Family Cruising and Healthy Child Development

By Ann Saitow

Family cruising presents a set of environmental conditions that contribute to healthy child development. The affirmation of family values is expressed through shared experiences that provide opportunities to live among people from other backgrounds. Theories of human development explain intellectual and emotional behavior as predispositions of age in relation to a child’s surrounding environment. These milestones in maturation have become the guidelines driving school curriculum, as well as the expectations for social acceptability.

The positive psychological and emotional outcomes of family cruising potentially challenge the findings drawn by many human theorists – with cruising children exhibiting mature and compassionate behavior beyond the expectations defined in their literature. Conclusions reached in child development research appear to be more relevant to conventional school experiences and social communities where children are arbitrarily grouped together by age – rather than immersed within a heterogenic environment like a cruising setting.

Enriching a Child’s Understanding
Family cruising experiences enrich a child’s understanding of the world through the daily interactions that characterize the lifestyle. Arriving at a new destination becomes a chance for families to reach out to others in the sailing community, replenish provisions at a local marketplace, make boat repairs, and venture ashore to become familiar with their surroundings – each endeavor results in direct contact with the cruising and indigenous cultures. Urie Bronfenbrenner (1979) determined that “the ecology of human development involves the scientific study of the progressive, mutual accommodations between an active, growing human being and the changing properties of the immediate settings in which the developing persons lives, as this process is affected by relations between these settings, and the larger contexts in which the settings are embedded” (p. 21). The cruising family experience encompasses a broad range of relationships and circumstances that build self-confidence and healthy child development.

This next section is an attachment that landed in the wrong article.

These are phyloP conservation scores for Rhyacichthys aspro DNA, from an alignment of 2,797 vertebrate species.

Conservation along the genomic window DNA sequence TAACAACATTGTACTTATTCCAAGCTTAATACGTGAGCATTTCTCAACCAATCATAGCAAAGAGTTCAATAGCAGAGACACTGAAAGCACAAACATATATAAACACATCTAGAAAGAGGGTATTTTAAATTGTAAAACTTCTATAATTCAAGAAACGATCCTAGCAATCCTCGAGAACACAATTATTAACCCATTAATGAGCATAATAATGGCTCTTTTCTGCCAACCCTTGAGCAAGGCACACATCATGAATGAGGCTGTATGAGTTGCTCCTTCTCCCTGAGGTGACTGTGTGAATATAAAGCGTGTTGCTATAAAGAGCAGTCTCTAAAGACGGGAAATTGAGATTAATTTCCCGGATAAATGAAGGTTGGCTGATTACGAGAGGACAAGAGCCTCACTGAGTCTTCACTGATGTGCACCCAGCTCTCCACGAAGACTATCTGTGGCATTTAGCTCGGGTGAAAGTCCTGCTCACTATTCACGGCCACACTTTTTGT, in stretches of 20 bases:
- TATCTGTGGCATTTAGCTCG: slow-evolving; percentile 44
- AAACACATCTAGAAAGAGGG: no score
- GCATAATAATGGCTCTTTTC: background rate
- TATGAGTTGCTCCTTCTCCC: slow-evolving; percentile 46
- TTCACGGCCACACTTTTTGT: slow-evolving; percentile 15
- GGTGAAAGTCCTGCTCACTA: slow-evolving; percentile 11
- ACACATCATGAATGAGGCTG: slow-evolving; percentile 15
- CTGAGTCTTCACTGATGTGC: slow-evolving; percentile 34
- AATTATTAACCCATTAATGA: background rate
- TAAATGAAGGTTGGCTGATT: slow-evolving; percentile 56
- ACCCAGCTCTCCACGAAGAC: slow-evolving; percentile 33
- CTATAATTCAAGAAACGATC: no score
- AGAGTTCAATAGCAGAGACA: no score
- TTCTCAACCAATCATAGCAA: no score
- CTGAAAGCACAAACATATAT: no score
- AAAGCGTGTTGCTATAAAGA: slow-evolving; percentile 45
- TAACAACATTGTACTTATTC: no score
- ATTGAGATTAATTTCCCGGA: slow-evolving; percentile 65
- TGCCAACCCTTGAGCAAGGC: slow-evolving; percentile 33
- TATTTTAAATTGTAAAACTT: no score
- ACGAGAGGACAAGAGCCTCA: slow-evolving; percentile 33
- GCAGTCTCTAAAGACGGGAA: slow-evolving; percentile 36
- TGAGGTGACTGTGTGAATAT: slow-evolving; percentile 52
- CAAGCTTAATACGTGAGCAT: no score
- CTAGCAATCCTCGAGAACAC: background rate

Widening Cultral Awarness
Cruising families become part of a larger communal network that re-forms at each new anchorage. The nature of a cruising environment inherently provides a child with a multiplicity of social and cultural resources. The access to a variety of people and situations form a basis for scaffolding – the collective structure that contributes to healthy child development. Gardiner and Kosmitzki (2005) concluded that scaffolding is an effective way to acquire specific cognitive skills. Scaffolding refers to “the temporary support or guidance provided to a child by parents, older siblings, peers, or other adults in the process of solving a problem” (p. 104).

Cruising families report improved communication between parents and children, as well as more tolerant and supportive relationships among siblings. This phenomenon is brought about by the close proximity of living aboard, and the need for cooperation in order to fulfill family endeavors. There are responsibilities associated with family cruising that are critical to the safety and well-being of each member. These everyday tasks shape a rearing environment that is founded upon a deep commitment to keeping the family together, and at the same time, allowing children to experience a broader world perspective. Super and Harkness (1986) suggested that a developmental niche defines a child’s place in the world. These researchers believed the forces that influence a child’s development are related to “the physical and social settings in which the child lives, the culturally regulated customs of child care and child rearing; and the psychology of the caretakers” (p. 522). The child’s cultural context is formed by these subsystems.